WASHINGTON, D.C. – Washington Capitals Donald Brashear, Los Angeles King Wayne Simmonds and Willie O’Ree, the NHL’s first black player, visited the Fort Dupont Ice Arena where they skated with the Fort Dupont Ice Hockey Club Wednesday evening. Fort Dupont Ice Arena is the only full-size indoor ice arena in Washington, D.C., and the club is the oldest minority youth hockey program in the U.S.
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The visit highlighted Hockey is for Everyone month, which is an initiative that runs throughout February and celebrates hockey’s growth and diversity. Hockey is for Everyone provides support and unique programming to non-profit youth hockey organizations across North America that are committed to offering children of all backgrounds the opportunity to play hockey. Since its inception, Hockey is for Everyone has exposed more than 45,000 boys and girls to unique hockey experiences.
Brashear, Simmonds and O’Ree spent an hour skating with the kids and teaching them different hockey skills, including shooting drills and skating drills.
“Fort Dupont is such a great program, and I love coming out here and skating with the children,” said Brashear, a third-year member of the Capitals. “It was fun hanging out with the kids, they love playing hockey.”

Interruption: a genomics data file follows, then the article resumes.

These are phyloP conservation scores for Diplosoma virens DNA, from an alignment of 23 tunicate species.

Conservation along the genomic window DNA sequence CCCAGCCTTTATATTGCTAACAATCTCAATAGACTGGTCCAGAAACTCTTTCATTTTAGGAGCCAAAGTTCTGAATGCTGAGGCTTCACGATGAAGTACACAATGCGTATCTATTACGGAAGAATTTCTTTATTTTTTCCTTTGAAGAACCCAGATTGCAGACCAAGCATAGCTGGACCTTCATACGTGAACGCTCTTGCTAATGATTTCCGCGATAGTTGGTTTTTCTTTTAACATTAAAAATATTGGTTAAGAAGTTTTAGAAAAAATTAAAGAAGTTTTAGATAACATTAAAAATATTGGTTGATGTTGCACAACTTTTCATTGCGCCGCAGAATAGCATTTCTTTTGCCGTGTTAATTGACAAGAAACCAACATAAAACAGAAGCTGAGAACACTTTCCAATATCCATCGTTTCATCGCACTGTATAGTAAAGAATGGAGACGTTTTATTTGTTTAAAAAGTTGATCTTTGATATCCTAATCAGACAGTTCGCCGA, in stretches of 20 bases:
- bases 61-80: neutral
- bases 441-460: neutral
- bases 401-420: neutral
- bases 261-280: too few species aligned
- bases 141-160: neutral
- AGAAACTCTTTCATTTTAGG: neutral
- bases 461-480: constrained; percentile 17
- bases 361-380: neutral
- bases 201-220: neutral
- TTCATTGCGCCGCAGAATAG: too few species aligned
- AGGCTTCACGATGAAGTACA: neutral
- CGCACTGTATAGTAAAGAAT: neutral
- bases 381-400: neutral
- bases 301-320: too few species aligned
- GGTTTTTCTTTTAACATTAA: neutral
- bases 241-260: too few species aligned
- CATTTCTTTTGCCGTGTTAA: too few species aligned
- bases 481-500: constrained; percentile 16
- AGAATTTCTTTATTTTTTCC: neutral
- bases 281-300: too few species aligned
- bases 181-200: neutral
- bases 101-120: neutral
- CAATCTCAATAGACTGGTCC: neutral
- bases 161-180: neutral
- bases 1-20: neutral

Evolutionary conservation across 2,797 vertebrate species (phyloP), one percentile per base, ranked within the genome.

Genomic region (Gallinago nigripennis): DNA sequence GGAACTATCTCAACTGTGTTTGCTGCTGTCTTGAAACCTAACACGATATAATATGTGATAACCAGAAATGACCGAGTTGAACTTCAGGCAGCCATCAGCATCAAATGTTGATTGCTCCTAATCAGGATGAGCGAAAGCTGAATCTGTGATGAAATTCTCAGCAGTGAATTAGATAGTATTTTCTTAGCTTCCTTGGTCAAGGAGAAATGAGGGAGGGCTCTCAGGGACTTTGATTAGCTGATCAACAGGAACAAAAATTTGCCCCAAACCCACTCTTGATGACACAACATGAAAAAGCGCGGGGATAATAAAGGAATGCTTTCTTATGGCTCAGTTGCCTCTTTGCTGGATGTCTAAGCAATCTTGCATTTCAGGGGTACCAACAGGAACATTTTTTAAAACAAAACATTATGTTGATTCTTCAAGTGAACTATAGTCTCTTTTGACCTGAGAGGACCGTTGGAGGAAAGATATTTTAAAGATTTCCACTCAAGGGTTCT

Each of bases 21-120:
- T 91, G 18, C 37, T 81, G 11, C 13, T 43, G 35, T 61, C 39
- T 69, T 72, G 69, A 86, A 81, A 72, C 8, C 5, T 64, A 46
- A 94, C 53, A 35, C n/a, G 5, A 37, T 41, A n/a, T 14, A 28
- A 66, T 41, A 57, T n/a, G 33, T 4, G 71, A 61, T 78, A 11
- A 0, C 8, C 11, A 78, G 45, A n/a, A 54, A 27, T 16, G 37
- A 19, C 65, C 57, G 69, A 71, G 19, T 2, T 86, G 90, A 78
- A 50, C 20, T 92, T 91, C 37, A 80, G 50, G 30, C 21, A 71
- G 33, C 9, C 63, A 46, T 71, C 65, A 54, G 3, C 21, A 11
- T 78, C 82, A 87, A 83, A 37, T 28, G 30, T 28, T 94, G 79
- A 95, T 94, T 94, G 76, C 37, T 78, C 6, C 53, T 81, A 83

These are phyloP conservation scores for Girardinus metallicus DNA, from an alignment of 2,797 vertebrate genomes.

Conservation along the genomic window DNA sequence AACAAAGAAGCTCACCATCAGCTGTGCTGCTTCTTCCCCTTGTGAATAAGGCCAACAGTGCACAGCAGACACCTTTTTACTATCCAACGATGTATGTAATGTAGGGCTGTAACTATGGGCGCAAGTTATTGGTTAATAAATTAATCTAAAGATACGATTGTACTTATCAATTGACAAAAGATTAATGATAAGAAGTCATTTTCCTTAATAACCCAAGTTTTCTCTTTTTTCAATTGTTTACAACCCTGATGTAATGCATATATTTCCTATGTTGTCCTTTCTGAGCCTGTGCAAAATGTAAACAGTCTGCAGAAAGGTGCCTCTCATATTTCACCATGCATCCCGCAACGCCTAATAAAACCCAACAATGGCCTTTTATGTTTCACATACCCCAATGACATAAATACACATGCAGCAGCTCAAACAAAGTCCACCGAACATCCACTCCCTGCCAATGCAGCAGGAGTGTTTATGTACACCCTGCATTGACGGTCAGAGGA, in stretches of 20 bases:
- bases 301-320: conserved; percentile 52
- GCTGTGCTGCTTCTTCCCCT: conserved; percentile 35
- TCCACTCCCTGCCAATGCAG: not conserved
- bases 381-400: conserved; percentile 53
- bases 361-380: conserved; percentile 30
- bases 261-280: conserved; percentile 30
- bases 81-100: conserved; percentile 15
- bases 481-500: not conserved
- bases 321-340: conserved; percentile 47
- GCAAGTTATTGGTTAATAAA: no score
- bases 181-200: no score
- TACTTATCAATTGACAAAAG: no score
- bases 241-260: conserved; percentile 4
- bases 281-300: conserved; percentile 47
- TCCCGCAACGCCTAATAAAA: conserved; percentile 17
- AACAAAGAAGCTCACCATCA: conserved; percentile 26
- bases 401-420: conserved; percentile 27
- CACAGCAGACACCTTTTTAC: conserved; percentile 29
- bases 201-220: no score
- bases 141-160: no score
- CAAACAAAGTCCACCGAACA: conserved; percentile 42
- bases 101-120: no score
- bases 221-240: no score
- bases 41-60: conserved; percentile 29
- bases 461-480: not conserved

“This is all about fun, lets have fun tonight,” said O’Ree when he addressed the kids. “It’s important for the children to see Donald and Wayne out here and see that they can be just like them.”
O’Ree was born in Fredericton, New Brunswick, Canada, in 1935. He was called up to the Boston Bruins of the National Hockey League to replace an injured player and made his NHL debut on Jan. 18, 1958 against the Montreal Canadiens, becoming the first black player in the League’s history. In a game against Montreal on Jan. 1, 1961, O’Ree scored his first NHL goal, which was also the first goal ever scored by a black player in the NHL. Currently the NHL Diversity Director, O’Ree played 45 NHL games and had 14 points (4g-10a).
Founded in 1978 by Neal Henderson, the Fort Dupont Ice Hockey Club is a developmental program that provides local and inner-city youth in Washington, D.C., the opportunity to participate in an organized ice hockey program. Participants have a wide range of experience in skating and game play and ages range from eight to 17. The program’s goal is to teach young people discipline, to establish self-esteem, a sense of purpose, and to offer an incentive to excel academically.